ERIC Number: ED270150
Record Type: RIE
Publication Date: 1982
Reference Count: 0
The Faculty of Dissent: An Administrative Perspective on the Humanities.
Watson, Rollin J.
Since the rise of science and technology in the latter part of the last century, teachers in the humanities have experienced extreme pressure to justify the place of the humanities in a progressive, scientifically oriented culture. Critics have termed humanists variously as elitist, because they concern themselves with moral priorities rather than with epistemological or political ones; backward-looking, since history is at the core of the humanities; withdrawn from society, since humanists do not produce results with immediate social consequences; and scientifically suspect, since the humanities use intuition and judgment as tools of inquiry. In their efforts to answer the criticism and defend their place in higher education, humanities faculty have made a number of individual and collective mistakes. They have sought, with questionable success, to emulate scientific paradigms and methodologies. Then, working even harder to make their suspect methodologies respectable, they have removed anything resembling fun from the educational process. They have attempted to answer criticism about the lack of relevance of the humanities to the vocational orientation of modern majors by defending their disciplines as if they were "eternal verities"; by making excessive claims for the humanities as if they could provide conclusive answers; by making inappropriate attempts to "vocationalize" the humanities; and by flooding the curriculum with Black Studies, Women's Studies, Indian Studies, etc., which in spite of many well-planned and well-taught courses, did not last and brought down the standards which the humanities were so anxious to maintain. Submerged in the wave of practicalism that has characterized higher education for the past decade, the humanities are indeed in disarray. Administrators can help take the stress off the humanists by placing primary emphasis on the validity of their teaching; by reaffirming the quintessential value of the humanities in higher education; and by celebrating the "faculty of dissent" which provides a necessary balance for the prevailing myth of objective consciousness. (AYC)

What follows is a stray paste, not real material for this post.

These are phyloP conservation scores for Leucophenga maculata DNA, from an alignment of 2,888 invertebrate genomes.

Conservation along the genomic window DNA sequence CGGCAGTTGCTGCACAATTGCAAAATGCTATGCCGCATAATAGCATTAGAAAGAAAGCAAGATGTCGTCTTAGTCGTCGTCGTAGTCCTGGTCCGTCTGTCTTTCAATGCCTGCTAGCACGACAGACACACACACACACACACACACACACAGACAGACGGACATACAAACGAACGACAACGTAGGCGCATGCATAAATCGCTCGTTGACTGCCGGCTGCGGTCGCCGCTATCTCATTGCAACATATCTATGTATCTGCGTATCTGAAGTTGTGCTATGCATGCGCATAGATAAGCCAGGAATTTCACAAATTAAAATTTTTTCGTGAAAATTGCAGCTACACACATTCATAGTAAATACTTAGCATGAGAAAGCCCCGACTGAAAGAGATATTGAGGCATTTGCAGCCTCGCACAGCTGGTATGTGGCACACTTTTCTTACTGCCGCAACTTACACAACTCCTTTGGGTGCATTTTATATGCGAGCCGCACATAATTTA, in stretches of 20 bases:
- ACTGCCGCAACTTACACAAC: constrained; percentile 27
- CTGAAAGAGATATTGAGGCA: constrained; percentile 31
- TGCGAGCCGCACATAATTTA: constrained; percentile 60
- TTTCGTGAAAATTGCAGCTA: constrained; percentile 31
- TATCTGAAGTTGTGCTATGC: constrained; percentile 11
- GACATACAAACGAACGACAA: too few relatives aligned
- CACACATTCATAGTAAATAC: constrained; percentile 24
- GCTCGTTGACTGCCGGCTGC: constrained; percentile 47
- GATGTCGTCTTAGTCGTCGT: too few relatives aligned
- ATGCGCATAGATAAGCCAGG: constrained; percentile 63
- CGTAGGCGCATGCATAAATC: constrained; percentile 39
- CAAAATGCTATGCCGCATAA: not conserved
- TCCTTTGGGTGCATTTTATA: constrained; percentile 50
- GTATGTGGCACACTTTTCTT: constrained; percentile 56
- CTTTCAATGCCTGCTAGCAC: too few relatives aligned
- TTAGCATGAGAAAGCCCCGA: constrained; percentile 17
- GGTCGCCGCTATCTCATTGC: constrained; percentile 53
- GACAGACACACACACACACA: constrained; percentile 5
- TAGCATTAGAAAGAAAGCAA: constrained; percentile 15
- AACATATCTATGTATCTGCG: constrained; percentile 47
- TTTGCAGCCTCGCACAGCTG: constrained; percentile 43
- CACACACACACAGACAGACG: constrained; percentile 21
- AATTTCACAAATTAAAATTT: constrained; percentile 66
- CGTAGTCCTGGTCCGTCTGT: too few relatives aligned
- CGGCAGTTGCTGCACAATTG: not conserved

Publication Type: Opinion Papers; Information Analyses
Education Level: N/A
Audience: Administrators; Practitioners
Authoring Institution: N/A